Putting Education Reform To The Test

The Three Types of Florida Charter Schools

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Charter schools are championed by much of state leadership, including Gov. Rick Scott and Florida lawmakers.

More than 500 charter schools were scheduled to open this fall in Florida and all of them fit into one of three categories.

Experts say no particular type of charter school is more successful than another, but each kind of school has particular strengths and weaknesses.

The original charter school model focused on local leaders forming an oversight board and spelling out the school’s mission, goals and methodology in a contract or charter. These schools range from non-profits founded by local activists, to schools set up by cities or towns to schools organized by those with professional expertise.

Florida has also had private, for-profit companies managing charter schools since state lawmakers first approved charter schools in 1996.

School districts are beginning to manage charter schools as well, offering a growing third option.

Michele Gill is an education professor at the University of Central Florida. She also helped launch the Galileo School for Gifted Learning in Sanford with several of her colleagues in August.

Like all charters, Galileo had to draw up a contract and win approval from the Seminole County school board. The school district has no say over the school’s curriculum or staff as long as the school meets the terms of its contract and school scores well on the state report card.

Non-profit charter schools often have motivated founders and a close connection to their communities, said Vickie Marble, principal at The Student Leadership Academy in Sarasota and a board member of the Florida Consortium of Public Charter Schools. Marble believes those schools can quickly adjust to what students, parents and the community wants.

The school can tailor its offerings in the summer, Marble said, based on what parents and students say during enrollment.

But Gill said some of those schools have struggled because of the complexity of running a school.

“A lot of charter schools are started by very well-meaning people who have no understanding of education,” Gill said. “The education bureaucracy is so complicated. It’s so hard. It’s so hard for those of us in education.”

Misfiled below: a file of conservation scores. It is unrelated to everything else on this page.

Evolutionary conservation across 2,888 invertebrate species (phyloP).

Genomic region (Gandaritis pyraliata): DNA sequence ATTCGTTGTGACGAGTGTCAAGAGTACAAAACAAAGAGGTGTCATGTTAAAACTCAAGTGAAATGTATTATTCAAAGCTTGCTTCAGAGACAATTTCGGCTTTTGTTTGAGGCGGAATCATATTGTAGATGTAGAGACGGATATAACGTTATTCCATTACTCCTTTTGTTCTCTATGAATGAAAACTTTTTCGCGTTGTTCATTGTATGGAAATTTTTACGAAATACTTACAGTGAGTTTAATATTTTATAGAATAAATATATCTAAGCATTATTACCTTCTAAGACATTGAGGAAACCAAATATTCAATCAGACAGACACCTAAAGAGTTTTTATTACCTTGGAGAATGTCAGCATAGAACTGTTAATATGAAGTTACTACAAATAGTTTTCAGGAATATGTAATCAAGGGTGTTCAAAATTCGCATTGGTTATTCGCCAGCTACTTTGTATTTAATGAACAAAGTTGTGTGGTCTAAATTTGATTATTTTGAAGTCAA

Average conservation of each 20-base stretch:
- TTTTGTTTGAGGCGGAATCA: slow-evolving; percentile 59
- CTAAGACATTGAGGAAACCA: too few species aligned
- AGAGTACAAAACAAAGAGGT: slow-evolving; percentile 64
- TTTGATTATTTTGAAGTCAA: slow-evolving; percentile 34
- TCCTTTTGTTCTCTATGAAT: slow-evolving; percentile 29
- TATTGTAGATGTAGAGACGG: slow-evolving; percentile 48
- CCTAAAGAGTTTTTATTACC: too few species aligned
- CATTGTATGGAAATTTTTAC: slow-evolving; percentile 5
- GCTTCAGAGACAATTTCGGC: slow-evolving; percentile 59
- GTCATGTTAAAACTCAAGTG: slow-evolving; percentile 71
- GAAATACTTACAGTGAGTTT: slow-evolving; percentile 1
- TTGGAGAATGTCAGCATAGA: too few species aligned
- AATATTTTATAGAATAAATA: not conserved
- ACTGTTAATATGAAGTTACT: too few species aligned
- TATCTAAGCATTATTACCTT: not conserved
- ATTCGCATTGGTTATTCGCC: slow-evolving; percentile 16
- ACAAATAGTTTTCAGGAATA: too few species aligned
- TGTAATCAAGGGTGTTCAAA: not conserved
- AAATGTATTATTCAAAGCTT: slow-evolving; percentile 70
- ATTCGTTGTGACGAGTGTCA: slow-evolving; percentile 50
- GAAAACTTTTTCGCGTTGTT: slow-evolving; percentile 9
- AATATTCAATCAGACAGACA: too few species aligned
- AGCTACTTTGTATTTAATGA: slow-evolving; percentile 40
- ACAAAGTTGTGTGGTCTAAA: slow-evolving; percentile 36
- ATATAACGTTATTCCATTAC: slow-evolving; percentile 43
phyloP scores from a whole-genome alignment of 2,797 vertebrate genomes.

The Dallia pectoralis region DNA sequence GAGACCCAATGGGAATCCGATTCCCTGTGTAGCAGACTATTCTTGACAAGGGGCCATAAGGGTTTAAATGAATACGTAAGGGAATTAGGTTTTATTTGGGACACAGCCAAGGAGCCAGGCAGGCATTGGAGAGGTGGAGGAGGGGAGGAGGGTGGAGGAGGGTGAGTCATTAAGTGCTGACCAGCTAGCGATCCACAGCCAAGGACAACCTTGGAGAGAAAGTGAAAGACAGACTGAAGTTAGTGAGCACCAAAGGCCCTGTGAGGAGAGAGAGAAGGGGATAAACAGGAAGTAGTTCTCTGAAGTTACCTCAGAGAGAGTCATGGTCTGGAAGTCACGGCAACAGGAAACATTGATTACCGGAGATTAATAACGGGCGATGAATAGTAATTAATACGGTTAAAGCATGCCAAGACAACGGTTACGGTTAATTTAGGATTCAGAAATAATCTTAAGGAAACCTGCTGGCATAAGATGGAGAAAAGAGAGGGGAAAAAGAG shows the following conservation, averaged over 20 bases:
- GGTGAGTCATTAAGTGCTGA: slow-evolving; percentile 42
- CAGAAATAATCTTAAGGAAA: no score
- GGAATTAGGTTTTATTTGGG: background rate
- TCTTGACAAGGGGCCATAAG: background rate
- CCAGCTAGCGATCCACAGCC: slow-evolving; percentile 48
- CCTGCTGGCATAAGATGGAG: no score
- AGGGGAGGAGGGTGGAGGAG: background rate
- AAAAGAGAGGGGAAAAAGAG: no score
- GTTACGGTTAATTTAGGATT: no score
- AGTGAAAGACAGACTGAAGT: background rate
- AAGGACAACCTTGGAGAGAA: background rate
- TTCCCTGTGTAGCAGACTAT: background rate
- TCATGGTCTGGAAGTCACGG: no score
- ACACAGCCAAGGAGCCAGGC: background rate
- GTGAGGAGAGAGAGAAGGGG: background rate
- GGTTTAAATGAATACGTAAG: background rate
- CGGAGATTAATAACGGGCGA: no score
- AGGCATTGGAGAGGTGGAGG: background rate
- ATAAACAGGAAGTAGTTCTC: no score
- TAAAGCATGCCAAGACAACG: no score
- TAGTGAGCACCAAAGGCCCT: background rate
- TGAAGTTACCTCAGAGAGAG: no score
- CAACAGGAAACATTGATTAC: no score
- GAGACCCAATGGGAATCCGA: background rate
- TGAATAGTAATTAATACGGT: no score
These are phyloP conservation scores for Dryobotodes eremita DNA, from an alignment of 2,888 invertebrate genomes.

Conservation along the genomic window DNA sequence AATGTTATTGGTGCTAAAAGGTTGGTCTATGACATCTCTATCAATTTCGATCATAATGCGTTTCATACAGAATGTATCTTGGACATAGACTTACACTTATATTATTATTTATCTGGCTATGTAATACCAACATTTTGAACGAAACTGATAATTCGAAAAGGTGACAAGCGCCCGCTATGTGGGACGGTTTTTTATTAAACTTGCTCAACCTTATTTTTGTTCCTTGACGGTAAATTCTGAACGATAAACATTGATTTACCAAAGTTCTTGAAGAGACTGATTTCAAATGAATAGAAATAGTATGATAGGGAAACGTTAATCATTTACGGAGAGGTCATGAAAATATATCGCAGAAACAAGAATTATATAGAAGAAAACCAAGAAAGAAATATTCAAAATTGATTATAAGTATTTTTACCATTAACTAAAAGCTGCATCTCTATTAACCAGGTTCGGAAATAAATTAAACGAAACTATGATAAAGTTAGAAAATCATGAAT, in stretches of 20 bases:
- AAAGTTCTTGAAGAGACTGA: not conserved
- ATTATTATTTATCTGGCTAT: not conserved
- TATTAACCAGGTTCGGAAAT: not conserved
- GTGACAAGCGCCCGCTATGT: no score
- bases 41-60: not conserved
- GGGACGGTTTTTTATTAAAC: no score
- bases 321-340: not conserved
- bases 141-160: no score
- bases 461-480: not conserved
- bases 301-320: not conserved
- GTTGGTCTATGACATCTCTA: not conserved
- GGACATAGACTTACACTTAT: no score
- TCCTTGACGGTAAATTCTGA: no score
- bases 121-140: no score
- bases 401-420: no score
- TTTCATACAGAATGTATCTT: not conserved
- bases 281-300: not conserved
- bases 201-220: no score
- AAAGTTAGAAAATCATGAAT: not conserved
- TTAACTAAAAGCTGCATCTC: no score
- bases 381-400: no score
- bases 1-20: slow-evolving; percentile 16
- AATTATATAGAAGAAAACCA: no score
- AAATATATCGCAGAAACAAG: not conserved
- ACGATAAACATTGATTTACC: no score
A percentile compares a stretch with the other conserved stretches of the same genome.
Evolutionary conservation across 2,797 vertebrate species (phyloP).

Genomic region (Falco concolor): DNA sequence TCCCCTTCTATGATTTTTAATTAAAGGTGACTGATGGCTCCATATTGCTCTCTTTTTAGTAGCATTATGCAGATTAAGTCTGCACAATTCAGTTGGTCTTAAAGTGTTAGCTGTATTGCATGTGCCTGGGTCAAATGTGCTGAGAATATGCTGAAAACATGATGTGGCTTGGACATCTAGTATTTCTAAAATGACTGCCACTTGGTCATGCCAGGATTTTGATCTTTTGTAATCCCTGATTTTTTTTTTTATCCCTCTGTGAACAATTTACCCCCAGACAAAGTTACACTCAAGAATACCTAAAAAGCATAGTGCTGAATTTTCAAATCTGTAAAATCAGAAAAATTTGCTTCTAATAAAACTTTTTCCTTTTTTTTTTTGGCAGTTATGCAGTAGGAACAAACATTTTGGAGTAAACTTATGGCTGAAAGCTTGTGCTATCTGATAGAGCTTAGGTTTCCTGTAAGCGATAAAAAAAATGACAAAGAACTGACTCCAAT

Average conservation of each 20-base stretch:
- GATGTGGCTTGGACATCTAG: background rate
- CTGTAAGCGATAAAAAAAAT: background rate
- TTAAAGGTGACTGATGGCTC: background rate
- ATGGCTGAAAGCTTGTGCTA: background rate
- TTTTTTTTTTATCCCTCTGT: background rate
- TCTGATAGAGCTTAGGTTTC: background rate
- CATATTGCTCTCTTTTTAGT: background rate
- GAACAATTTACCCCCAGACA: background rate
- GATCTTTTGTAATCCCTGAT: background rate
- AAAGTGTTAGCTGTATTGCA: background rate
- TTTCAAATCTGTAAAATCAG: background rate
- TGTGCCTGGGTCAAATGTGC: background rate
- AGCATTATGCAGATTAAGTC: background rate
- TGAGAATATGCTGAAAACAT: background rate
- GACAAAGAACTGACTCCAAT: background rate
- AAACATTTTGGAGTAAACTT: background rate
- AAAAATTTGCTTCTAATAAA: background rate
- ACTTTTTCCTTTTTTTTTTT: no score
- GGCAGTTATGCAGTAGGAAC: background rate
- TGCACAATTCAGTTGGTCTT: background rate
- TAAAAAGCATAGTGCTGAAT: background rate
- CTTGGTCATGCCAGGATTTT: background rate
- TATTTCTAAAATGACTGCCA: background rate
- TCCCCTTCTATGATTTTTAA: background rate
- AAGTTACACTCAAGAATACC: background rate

For-profit companies provide that expertise for the schools they serve, said Jonathan Hage, CEO of Charter Schools USA. The company manages schools in four states with more than 25,000 students.

Often, Hage said, the company is called in because of poor-performing district schools.

“Residents are saying ‘We really would love to have a high-performing school otherwise we’re moving,'” Hage said. “We’ll actually hire the staff, we’ll implement the curriculum, we’ll pay the payroll, do the technology, train the teachers and operate the school.”

But those services come at a cost of an administrative fee.

“They can buy buildings; they can give the school loans; they can do all these great things,” said Gill, the college education professor. “On the other hand, less money is going to the kids and teachers because you’re paying all this off the top.”

With enrollment growing at non-profit and for-profit charter schools, public schools are getting into the game as well.

So far just one public school district, Miami-Dade, is managing a charter school. A school district can offer much of the same technical expertise as a for-profit company. Miami-Dade officials said they offer support and buildings, while allowing the school to set the curriculum and hire.

Hiring the district to manage a school could also reassure school board officials who must approve the school’s charter.

Palm Beach County and Polk County schools are considering the idea.

This post is part of a StateImpact Florida series examining charter schools. To read other charter school stories click here.


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